Next we will generate a figure-ground map for the class "Developed" from the previously generated classified raster. The resulting map will be a binary Developed / Non-developed raster where all classes except the built-up ground (water, vegetation, bare soil) will be merged together. Figure-ground maps such as this are useful in representing changes in only one land cover category.
Click on the
Postprocessingbutton in the SCP Toolbar. An SCP postprocessing dialogue box will pop up.
Set the input classification to the classified rasted you've just generated (in my case it's "1987_cls.tif") and click on
Calculate unique values.
1.0, 2.0, 3.0, 4.0(for vegetation, water, bare soil, and developed, respectively) should automatically populate the list of old values.
Set the new values to
1for non-Developed (1.0, 2.0, 3.0) and
2for developed (4.0).
Under Symbology, uncheck the
Use code from Signature listbox.
Runand save the new raster as "1987_figure-ground". A new raster will be added to the scene.
In the Layers Panel, right-click on new raster and choose "Properties".
Under Style, set the Color gradient to
White to black(in order for Developed to be displayed as black, and Non-developed as white). Click
In order to visualize and calculate surface areas that got developed between 1987 and 2017, we first need to perform Image Classification (including conversion to reflectance, clipping, and multispectral visualization) for 2017 imagery. Create a blank document for 2017 classification and repeat the steps above for the
LC08_L1TP_025039_20170321_20170329_01_T1 scene (21-MAR-17), with one important exception:
Landsat 8's sensor (Operatioanl Land Imager) includes a new coastal/aerosol band (band1) and slightly different band order (refer to the table at the top of the page). Thus, in order to produce equivalent color composites for 2017 using SCP (3-2-1, 4-3-2, and 6-5-3), Band 1 and Bands 8-11 will be removed during preprocessing (conversion to reflectance), while Band 6 will be included.
Once you're done with 2017 reclassification, remove all layers from your image except 2017_reclass. Add 1987_reclass raster that you've generated previously to your scene for comparison.
Next, navigate to menu item
Raster > Raster calculator.
Save raster as "Change.tif"
A new raster should be added to the scene with the folowing values:
-1change from developed to non-developed (1-2)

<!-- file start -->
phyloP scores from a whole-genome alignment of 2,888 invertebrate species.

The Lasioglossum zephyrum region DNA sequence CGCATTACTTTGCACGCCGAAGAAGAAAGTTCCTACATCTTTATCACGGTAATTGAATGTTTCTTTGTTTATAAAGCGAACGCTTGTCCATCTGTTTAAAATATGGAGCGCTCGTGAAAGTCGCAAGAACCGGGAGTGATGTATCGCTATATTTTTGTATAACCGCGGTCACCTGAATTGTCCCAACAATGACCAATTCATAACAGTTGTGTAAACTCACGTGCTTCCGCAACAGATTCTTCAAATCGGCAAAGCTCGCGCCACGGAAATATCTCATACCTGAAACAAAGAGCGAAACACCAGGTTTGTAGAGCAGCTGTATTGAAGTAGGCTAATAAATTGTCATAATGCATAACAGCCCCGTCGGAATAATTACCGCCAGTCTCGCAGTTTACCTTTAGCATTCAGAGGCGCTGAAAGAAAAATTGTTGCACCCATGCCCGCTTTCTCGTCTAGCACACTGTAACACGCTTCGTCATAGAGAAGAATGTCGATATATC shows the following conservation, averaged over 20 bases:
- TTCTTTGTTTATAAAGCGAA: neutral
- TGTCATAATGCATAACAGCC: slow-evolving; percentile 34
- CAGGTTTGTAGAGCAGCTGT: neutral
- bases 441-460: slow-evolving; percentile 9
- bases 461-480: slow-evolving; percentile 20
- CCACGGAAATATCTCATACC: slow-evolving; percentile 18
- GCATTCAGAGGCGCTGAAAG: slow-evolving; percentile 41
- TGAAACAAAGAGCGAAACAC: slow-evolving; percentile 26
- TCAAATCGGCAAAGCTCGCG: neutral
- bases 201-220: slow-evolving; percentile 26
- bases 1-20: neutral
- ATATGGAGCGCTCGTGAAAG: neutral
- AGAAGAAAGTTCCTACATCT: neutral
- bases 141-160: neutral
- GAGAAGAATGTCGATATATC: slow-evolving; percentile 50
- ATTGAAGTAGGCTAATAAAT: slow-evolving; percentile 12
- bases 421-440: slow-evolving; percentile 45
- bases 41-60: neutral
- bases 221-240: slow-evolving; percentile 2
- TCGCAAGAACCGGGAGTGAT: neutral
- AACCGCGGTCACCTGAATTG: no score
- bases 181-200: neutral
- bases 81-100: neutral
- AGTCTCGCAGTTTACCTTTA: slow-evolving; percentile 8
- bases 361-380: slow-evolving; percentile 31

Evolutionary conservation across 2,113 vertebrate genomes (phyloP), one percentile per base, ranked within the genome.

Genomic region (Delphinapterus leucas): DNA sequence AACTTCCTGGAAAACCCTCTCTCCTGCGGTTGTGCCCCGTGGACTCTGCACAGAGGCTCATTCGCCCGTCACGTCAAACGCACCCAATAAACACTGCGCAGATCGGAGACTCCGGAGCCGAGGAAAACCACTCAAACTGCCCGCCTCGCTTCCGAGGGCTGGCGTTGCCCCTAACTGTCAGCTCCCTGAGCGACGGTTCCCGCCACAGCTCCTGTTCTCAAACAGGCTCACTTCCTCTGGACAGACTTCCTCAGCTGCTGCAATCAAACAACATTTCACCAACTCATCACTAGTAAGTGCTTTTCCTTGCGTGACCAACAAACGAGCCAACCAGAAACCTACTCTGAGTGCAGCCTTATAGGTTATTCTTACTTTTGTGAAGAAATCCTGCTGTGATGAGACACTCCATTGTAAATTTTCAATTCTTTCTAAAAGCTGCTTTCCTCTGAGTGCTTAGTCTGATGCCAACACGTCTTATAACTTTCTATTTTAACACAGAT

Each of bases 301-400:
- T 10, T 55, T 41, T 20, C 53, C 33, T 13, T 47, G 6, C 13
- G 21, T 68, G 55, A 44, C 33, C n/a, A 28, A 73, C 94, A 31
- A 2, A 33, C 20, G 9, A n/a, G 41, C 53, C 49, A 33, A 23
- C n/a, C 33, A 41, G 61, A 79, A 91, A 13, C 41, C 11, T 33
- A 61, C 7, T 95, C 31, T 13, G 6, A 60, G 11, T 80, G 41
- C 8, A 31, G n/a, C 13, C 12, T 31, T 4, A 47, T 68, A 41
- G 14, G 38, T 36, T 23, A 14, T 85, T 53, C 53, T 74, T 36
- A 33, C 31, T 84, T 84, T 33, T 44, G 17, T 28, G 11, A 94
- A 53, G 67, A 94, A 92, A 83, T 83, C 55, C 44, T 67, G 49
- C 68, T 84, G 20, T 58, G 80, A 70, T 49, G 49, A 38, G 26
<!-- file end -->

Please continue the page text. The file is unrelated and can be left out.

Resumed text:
0no change (either 2-2, or 1-1)
1change from non-developed to developed (2-1)
Measure Change, Part 2
Now that you've generated a new shape file highlighting measured change in your scene, you need to convert your raster file into a vector file so that you can perform calculations on your measurements. To do so, go to
Rasterin your menu bar and unfold the
Conversionmenu. Here, select
Polygonize (Raster to Vector).
You'll then be prompted to save your shape file. Be sure to save it in the proper projection
Project CRS (EPSG:32615 - WGS 84 / UTM zone 15N).
Once you've generated a vector file from your data, go into your attribute table, go into the field calculator, and create a new field for Area using the command
$area. We've done this in the previous two tutorials.
Next, we will perform styling and analysis that we used in our tutorial on Census Joins. To calculate the sum of area within each defined category, we need to perform basic statistical anaylsis. In QGIS, select
Processingtab in the overhead menu. Once selected, a new tab will appear on the right (the processing toolkit). In the processing toolkit, expand the 'QGIS Geoalgorithms' > 'Vector Table Tools' item and select
Statistics by Categories.
Input vector layer, select the layer you just created for measured change (Vector). We want the sum of the area for each category: Perveous -> Developed, No Change, Developed -> Perveous. Therefore, select 'area' for the
Field to calculate statistics on. Lastly, we want the sums by type, so please choose 'DN' from the
Field with categories. This will generate a new table showing the total area of each category (in the native unit of the projection).
Lastly, we will style this using categorical styling based on the categories we defined (Perveous -> Developed, No Change, Developed -> Perveous). This will output something similar to below, highlighting areas of development, no change, or reclamation of perveous land.